Ever since the return of the Syrian war in 2015, which has seen both US alliance forces and as - of last - September, Russian forces too, jousting for political influence in the region under the guise of fighting ISIS while in reality either seeking to oust or preserve the Assad regime, one major player was missing: China.
That is about to change as the last major superpower enters the world's most volatile - and dangerous - region.
Beijing and Damascus have agreed that the Chinese military will have closer ties with Syria, and provide humanitarian aid to the civil war torn nation, a high-ranking People's Liberation Army officer said, adding that the training of Syrian personnel by Chinese instructors has also been discussed, according to Xinhua.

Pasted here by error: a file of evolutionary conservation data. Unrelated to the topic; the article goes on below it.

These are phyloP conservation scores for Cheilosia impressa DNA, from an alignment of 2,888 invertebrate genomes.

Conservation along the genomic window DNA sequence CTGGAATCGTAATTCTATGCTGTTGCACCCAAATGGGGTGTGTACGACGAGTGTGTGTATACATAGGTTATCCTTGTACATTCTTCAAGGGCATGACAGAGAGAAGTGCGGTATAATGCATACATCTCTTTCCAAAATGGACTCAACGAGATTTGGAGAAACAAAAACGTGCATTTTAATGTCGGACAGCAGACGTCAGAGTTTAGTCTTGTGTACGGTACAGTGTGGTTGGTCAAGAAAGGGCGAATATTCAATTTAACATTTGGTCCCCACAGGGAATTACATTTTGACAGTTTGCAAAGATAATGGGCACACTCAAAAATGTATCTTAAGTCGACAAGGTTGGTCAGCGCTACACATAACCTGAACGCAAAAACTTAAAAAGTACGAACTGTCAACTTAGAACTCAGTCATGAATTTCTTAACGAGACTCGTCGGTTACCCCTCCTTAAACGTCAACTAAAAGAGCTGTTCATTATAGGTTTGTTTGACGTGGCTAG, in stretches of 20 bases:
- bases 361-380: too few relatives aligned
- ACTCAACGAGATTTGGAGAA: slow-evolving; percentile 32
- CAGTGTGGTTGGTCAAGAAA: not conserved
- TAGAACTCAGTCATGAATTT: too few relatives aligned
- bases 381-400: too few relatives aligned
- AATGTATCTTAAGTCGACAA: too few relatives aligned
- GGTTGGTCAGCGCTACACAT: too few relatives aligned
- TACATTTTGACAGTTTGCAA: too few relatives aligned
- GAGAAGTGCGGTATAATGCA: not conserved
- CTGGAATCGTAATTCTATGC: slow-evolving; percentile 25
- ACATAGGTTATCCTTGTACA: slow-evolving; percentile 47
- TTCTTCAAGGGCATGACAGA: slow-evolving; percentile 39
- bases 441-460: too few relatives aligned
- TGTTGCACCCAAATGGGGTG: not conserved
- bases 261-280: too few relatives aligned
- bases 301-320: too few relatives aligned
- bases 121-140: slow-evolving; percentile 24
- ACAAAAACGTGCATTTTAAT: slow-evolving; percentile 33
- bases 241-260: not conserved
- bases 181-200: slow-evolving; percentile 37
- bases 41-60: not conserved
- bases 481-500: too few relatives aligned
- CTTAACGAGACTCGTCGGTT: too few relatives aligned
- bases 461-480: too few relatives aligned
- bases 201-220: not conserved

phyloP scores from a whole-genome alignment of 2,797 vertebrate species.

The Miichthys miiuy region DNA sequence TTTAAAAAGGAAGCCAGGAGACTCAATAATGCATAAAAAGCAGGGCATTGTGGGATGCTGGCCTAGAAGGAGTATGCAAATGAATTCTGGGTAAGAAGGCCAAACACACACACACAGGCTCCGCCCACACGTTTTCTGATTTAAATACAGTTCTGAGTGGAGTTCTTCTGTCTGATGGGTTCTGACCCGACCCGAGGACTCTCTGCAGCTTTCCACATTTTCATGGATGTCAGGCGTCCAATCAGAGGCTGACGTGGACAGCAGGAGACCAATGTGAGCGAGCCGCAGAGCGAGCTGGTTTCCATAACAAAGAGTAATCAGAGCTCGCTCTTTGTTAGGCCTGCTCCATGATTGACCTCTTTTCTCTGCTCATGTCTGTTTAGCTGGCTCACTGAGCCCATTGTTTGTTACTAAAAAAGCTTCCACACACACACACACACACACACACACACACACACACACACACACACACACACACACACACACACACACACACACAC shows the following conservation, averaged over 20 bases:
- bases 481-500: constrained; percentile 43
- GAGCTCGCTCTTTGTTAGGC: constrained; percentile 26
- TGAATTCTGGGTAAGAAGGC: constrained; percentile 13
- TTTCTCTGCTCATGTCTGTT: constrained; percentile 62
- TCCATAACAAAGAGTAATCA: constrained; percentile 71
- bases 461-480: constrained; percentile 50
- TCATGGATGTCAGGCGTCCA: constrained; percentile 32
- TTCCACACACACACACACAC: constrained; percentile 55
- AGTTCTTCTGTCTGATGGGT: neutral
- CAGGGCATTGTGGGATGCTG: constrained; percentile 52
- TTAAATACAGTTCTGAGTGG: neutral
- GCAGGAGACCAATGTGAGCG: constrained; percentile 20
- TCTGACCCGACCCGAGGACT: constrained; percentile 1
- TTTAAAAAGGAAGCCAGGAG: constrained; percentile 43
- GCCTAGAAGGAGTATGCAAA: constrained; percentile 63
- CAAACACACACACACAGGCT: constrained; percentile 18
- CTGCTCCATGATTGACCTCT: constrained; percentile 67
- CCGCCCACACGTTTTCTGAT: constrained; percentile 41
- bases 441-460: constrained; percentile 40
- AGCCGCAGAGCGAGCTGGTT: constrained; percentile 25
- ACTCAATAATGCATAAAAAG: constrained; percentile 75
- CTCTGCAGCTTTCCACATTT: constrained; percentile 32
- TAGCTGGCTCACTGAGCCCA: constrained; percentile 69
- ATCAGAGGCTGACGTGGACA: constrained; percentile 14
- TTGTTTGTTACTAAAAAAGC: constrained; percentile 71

As has been historically the case, China tends to leave Middle Eastern diplomacy to the other permanent members of the U.N. Security Council, namely the United States, Britain, France and Russia, while relying on the region for oil supplies. But lately, for unknown reasons, China has been trying to get more involved, including sending envoys to help push for a diplomatic resolution to the violence there and hosting Syrian government and opposition figures according to Reuters.
The Director of the Office for International Military Cooperation of China's Central Military Commission, Guan Youfei, arrived in Damascus on Tuesday for talks with Syrian Defense Minister Fahad Jassim al-Freij, Xinhua added.